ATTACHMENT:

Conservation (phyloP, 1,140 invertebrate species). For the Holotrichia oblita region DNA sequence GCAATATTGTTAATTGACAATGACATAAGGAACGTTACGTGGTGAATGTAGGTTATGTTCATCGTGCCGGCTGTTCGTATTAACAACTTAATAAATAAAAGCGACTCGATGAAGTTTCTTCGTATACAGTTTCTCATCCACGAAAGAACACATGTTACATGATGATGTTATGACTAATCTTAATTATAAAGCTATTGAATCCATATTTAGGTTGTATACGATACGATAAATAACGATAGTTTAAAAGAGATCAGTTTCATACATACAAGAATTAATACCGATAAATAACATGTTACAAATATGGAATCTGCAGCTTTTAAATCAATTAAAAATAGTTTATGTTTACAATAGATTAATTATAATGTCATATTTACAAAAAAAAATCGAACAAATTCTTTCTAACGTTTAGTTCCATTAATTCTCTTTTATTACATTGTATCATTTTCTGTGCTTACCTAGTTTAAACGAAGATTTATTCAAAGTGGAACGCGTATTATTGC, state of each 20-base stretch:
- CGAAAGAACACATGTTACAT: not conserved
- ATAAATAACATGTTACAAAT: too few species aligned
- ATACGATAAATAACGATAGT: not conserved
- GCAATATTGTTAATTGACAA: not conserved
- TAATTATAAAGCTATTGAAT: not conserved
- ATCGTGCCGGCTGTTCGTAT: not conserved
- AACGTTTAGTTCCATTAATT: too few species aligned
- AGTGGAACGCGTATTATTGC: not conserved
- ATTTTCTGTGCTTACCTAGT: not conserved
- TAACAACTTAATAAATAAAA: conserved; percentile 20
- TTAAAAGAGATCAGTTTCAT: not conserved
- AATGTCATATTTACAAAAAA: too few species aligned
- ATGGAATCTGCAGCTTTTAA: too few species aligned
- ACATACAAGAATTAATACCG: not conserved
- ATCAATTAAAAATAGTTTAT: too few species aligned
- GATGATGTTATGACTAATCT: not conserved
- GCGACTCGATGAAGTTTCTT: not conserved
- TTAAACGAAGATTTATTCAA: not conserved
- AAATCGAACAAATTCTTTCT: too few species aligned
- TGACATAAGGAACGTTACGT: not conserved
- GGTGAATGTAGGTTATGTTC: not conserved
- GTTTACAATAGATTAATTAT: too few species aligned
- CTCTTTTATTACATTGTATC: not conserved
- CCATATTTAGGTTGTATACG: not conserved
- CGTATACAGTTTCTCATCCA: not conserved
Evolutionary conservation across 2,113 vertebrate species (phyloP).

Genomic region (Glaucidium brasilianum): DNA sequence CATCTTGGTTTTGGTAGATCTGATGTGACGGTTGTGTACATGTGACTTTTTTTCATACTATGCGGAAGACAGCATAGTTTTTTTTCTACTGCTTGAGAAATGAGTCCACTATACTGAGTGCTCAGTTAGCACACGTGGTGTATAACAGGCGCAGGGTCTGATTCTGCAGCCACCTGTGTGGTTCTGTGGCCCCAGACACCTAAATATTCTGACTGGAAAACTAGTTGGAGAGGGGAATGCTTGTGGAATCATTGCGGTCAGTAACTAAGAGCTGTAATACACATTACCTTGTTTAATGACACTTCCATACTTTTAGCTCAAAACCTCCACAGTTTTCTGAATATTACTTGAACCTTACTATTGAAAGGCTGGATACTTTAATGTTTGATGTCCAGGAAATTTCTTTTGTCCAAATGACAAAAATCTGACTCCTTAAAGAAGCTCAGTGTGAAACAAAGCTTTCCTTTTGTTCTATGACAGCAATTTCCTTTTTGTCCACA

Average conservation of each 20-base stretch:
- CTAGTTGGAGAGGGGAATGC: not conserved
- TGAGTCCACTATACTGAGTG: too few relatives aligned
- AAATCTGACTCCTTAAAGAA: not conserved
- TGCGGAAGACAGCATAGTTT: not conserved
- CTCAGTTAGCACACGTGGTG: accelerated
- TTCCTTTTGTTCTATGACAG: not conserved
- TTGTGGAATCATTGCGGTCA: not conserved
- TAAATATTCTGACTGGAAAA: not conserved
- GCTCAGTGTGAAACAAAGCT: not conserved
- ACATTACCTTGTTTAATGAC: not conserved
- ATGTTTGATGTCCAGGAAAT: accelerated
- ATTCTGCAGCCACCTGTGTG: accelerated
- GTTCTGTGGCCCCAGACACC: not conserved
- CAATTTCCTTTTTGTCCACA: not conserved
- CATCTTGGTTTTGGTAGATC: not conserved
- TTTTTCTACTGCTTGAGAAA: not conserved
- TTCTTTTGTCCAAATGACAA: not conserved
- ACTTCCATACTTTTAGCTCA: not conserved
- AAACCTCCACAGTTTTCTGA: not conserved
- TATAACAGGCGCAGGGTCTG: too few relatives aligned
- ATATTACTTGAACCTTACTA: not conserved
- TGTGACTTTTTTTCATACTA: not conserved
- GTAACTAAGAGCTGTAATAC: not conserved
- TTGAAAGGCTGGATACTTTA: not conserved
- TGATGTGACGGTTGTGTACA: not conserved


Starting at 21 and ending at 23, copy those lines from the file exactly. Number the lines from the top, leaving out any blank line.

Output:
- TGACATAAGGAACGTTACGT: not conserved
- GGTGAATGTAGGTTATGTTC: not conserved
- GTTTACAATAGATTAATTAT: too few species aligned